Passbook and NFC

Passbook is a new "app" from Apple, which comes with iOS6. Having just listened to the latest In Beta, and various other bits around the web, there appears to be a lot of confusion about what it is, and how it works.

I've had a bit of a play with Passbook and PassKit (the API's behind it), and a cursory glance at Google Wallet, and here's my thoughts and (hopefully) some clarification on what it is, and what it isn't.

Background

First up, we are talking about two distinct things here.

NFC - Near Field Communications

Google Wallet is NFC based. This means there is a small radio in your phone, which is activated when it comes in contact with a reader (which provides the power via induction, same way an electric toothbrush recharges). This activates the chip, which it communicates with.

Depending on the chip, it may just allow itself to be read, or it may allow something to be written to it. This would be encrypted with the source's keys, so it can verify that whats on the card wasn't put there by someone else.

It may even run a small application to verify the reader. Each card has more the one slot, so you can store a travel card and a balance on the same card. There are lots of options depends on the requirements.

Other examples of this are the "prox-cards" that a lot of businesses use to let people into doors, which are usually read-only at the door, or the travel cards in places like London (the Oyster card), which are read-write at the barrier gate. "Tap to pay" credit cards use the same system (read only).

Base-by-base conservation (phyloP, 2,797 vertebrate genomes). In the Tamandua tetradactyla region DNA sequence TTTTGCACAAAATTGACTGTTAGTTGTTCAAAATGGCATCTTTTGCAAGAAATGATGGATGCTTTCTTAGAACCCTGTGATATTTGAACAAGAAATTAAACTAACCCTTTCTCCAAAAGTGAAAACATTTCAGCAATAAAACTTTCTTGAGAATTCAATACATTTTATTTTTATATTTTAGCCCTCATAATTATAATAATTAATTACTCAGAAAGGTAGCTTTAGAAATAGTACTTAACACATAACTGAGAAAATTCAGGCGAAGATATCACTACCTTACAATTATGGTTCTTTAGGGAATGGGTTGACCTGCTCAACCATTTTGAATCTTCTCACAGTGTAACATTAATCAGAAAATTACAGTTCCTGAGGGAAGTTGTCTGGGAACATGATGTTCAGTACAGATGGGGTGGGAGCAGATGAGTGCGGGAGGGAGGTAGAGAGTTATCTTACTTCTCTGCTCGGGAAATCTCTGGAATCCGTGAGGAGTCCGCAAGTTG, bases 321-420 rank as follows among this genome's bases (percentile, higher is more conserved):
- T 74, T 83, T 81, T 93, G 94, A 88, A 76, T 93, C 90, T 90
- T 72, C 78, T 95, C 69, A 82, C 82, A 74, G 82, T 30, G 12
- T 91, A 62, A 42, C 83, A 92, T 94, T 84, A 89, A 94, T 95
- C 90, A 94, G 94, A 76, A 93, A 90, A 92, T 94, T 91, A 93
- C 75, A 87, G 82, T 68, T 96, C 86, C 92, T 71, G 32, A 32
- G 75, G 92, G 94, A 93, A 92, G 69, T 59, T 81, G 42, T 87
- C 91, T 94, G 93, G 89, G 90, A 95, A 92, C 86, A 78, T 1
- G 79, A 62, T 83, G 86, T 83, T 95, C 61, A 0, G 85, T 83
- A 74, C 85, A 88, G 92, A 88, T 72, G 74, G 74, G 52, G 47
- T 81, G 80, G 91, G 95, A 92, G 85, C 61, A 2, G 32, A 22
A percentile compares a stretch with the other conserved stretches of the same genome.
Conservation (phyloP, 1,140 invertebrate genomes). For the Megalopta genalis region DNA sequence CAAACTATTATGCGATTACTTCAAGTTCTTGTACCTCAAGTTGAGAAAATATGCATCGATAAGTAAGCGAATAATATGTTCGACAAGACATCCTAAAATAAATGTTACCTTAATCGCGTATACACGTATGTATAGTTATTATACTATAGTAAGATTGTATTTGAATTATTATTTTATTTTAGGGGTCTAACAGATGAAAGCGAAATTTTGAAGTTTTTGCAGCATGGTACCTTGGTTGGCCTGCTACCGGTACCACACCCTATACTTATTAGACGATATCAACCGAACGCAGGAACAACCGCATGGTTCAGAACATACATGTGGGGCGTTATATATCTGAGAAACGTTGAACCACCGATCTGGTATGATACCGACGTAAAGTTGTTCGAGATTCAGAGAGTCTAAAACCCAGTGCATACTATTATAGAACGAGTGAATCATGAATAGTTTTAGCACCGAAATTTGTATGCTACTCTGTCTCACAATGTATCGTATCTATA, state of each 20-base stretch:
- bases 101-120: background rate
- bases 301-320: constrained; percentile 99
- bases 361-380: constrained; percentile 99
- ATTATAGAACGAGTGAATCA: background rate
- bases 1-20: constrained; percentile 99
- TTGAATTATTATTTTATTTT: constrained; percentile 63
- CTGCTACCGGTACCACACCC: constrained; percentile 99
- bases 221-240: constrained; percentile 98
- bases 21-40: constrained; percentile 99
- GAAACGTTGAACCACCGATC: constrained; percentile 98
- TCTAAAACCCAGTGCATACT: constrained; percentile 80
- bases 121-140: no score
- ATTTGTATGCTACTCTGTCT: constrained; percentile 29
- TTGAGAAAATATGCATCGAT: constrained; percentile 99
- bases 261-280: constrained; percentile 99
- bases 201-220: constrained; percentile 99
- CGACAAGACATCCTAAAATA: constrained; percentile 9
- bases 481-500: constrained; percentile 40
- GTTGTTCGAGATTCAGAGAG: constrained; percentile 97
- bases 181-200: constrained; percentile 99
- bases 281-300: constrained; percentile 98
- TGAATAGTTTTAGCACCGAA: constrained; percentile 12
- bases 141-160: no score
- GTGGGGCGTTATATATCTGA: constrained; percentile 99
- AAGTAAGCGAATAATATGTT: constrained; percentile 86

In this system, the card is somewhat intelligent, and getting something useful onto the card (eg, my Oyster info, or my Debit Card details) requires things to be signed before they are written, so that I can't just "borrow" someone's card and load it onto a blank card or my phone, or add more credit to my Oyster card. Often, there is code running on the card - usually some flavour of Java - so what they can do is quite advanced.

Having one of these on your phone means that you have a chip - similar to what is in your NFC-enabled debit card - which can be read like normal, and the phone also has a writer which can be accessed via the phone's OS. Usually, these are independent - if your phone is out of battery, it may still be possible to read the chip, as enough power is being provided to the chip from the card reader. But usually, you'll pick a default card (which is always written to the chip), and maybe select another card for one-off use. This is written to the card, read by the reader, then the default is put back on.